If various facial features were to be associated with particular countries, Greece would surely get the nose. But – despite having given the name to one of the most popular nose shapes, many Greeks seem to dislike their own.
Over 15,000 plastic surgeries are performed each year in Greece, with nose jobs being the most popular type of cosmetic intervention in the country, the Focus News Agency wrote in November, citing a News In publication.
It mentioned data by the World Plastic Surgery Organisation, according to which Greece is in 18th position among 42 countries in terms of the number of plastic surgery interventions carried out per year, coming before countries such as England, Italy and Denmark.
The most popular cosmetic alteration among Greeks is supposedly the nose job, or rhinoplasty, which – incidentally, finds its name origins in Greek (from rhinos – ‘nose’ and plassein – ‘to shape’).
Although nose shapes ‘categorisations’ are far from uniform, ‘Greek’ is quite a constant category used to describe noses that are straight from the top to the botton, when viewed from profile. Another popular category is the Roman nose, in which the nose bridge had a bump.
The origin of these classifications is not entirely clear – while some claim Greek noses are in fact possessed by many – if not all, Greeks, and Roman ones – by Italians, a more reasonable explanation may be that these descriptions have their roots in classical ancient art, rather than stem from real people’s physical characteristics.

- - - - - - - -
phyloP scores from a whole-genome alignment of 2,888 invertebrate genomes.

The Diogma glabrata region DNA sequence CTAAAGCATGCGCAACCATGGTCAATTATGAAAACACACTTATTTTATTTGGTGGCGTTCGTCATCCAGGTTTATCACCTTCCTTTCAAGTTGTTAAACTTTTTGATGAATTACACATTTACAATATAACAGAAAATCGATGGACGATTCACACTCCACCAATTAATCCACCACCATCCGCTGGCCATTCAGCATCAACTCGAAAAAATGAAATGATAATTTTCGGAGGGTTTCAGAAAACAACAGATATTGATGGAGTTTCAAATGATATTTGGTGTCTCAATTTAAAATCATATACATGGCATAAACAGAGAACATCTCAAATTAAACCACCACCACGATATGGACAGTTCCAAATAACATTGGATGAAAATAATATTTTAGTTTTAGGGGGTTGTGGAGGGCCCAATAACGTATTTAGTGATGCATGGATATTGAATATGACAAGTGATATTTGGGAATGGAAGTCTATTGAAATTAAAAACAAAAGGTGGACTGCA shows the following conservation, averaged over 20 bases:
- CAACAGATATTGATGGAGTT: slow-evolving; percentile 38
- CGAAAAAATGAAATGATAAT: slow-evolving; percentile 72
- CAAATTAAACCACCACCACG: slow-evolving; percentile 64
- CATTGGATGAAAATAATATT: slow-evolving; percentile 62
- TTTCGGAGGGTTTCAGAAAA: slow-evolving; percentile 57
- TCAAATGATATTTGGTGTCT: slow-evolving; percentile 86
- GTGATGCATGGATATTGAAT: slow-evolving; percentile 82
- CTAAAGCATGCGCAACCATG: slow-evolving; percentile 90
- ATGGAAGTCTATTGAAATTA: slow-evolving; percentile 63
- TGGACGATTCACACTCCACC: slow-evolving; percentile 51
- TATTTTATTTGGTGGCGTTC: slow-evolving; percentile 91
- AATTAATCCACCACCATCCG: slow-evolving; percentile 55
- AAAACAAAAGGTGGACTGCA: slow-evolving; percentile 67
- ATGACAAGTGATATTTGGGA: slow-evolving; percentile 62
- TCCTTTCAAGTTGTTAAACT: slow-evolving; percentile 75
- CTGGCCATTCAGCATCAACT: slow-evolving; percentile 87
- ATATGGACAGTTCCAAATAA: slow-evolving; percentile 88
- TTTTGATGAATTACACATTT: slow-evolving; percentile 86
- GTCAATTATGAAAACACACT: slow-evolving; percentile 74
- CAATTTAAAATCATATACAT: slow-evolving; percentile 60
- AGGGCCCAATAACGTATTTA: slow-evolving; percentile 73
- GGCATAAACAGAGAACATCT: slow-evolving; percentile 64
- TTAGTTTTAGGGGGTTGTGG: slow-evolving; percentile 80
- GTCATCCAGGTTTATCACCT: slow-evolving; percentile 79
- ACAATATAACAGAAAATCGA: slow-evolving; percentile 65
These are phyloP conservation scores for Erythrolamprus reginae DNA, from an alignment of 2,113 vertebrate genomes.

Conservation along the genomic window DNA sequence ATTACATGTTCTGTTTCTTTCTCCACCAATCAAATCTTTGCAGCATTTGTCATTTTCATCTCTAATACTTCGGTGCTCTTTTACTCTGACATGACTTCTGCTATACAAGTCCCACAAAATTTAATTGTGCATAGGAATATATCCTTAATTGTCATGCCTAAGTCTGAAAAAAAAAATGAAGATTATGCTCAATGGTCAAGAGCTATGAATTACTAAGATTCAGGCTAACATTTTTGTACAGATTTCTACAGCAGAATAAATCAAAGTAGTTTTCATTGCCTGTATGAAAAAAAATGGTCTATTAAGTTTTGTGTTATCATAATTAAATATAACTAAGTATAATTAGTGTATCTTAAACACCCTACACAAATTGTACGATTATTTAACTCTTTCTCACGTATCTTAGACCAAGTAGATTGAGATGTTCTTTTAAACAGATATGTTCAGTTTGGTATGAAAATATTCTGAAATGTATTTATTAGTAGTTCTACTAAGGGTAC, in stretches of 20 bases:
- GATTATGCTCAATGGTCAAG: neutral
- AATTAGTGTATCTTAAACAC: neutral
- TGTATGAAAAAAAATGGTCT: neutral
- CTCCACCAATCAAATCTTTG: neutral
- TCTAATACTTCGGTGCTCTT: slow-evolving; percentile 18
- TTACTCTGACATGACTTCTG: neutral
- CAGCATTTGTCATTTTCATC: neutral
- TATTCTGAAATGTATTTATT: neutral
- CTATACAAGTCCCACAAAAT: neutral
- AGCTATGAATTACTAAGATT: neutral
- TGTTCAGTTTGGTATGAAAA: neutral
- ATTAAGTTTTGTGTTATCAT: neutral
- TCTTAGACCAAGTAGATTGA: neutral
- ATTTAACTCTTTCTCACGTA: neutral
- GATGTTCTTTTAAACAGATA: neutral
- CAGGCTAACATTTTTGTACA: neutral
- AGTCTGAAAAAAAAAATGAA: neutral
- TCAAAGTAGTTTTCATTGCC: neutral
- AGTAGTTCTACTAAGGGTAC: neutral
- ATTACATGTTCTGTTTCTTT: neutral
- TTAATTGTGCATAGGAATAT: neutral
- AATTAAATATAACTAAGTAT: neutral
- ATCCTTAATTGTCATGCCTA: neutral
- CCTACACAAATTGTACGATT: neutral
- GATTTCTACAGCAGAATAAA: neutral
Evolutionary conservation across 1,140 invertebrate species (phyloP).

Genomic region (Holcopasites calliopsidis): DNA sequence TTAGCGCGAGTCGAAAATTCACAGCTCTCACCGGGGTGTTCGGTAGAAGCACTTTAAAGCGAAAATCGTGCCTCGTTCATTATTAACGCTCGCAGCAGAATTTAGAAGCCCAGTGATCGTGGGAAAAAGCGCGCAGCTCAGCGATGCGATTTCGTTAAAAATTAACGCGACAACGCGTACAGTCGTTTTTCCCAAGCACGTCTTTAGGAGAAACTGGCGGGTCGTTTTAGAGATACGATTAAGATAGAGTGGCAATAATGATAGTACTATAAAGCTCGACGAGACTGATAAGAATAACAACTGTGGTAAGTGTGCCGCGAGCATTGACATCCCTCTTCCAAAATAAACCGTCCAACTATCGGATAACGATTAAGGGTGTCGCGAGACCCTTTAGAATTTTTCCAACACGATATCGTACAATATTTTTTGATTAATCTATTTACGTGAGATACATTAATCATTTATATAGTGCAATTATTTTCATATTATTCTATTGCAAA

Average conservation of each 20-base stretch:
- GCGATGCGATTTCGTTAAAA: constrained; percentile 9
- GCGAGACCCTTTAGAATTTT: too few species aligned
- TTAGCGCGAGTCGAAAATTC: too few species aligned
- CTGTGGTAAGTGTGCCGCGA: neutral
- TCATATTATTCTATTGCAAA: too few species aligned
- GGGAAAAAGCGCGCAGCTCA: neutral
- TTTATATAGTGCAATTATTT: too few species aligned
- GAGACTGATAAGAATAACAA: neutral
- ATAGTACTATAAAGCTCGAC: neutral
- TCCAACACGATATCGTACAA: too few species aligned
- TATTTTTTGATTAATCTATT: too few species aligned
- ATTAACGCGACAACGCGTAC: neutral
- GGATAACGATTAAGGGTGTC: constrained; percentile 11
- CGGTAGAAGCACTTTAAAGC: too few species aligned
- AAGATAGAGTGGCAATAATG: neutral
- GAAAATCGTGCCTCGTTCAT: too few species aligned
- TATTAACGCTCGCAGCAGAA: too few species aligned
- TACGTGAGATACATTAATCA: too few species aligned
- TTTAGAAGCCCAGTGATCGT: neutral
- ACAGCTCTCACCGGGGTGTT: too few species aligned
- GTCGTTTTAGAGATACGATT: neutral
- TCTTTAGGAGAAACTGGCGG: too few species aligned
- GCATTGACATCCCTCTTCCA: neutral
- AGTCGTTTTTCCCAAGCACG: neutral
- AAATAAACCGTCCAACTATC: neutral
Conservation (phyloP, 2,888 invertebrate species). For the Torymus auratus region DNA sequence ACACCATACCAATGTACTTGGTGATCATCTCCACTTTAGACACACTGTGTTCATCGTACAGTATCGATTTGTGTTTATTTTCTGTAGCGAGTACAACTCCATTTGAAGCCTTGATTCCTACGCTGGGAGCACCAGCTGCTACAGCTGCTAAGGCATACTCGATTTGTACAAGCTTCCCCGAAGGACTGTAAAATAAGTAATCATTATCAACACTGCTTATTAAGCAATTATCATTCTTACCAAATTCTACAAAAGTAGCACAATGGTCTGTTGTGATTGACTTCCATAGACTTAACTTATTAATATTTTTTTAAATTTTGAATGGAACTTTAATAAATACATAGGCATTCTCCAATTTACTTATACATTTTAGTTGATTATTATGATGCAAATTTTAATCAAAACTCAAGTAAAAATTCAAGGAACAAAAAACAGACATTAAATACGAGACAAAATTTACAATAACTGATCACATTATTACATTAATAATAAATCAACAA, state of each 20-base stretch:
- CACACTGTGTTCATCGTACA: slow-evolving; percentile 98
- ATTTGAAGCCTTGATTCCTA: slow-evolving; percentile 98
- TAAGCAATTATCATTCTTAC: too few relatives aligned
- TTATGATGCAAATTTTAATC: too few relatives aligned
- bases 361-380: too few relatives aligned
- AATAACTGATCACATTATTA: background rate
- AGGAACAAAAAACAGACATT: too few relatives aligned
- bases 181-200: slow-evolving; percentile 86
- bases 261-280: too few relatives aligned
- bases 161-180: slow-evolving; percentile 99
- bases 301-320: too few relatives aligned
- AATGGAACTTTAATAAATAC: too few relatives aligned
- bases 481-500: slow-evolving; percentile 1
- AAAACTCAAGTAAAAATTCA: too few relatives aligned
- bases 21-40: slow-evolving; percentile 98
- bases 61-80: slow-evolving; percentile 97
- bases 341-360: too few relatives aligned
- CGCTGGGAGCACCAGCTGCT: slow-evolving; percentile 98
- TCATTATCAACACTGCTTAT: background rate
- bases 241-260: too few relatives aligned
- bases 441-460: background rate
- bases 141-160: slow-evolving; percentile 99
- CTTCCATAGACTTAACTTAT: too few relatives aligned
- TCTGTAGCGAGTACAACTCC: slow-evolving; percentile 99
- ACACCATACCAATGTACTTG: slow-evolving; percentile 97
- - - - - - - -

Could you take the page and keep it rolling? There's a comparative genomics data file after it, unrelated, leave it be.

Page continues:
“May not the straight nose have been a conventionality of art, just as certain other peculiarities of Greek sculptural anatomy are unnatural conventionalities?,” the New York Times asked in an article from December 4, 1897.
But if ancient art stands behind the coining of the term, then it is ironic that many Ancient Greek sculptures – even ones that are well-preserved, have missing noses, making it difficult to assert whether the bridge is straight or with a bump.
A typical example of a Greek nose, according to a source, is neither Ancient Greek nor Roman, but rather the nose of what may be the best-known Renaissance sculpture, Michelangelo’s David. Ironically, when the statue was unveiled in 1504, David’s nose was considered to be too big. According to historical accounts, after a Florentine leader voiced his concern over the size of the nose, Michelangelo climbed up, pretended to chisel at it, allowing just enough dust to fall to make believe he had changed its shape. When he came down, the critic said the statue was much better.
Either way, to return to the Greeks that are unhappy with the shape of their nose, it may be useful for them to consider the advice on how to read character from features, offered by America’s original beauty authority, the Victorian woman Harriet Hubbard Ayer, who lived in the second part of the nineteenth century. In her A Complete and Authentic Treatise on the Laws of Health and Beauty, published in 1902, she wrote:
“The Greek nose, which forms a straight line from base to tip, is considered the perfect nose. It indicates a gentle, peaceable nature, with a love of the beautiful–of the arts and of home. The Greek nose does not belong to the most forcible type of womanhood, but Greek-nosed women rarely are quarrelsome, and with a good, moderately large mouth, a Greek-nosed woman will usually prove a treasure.”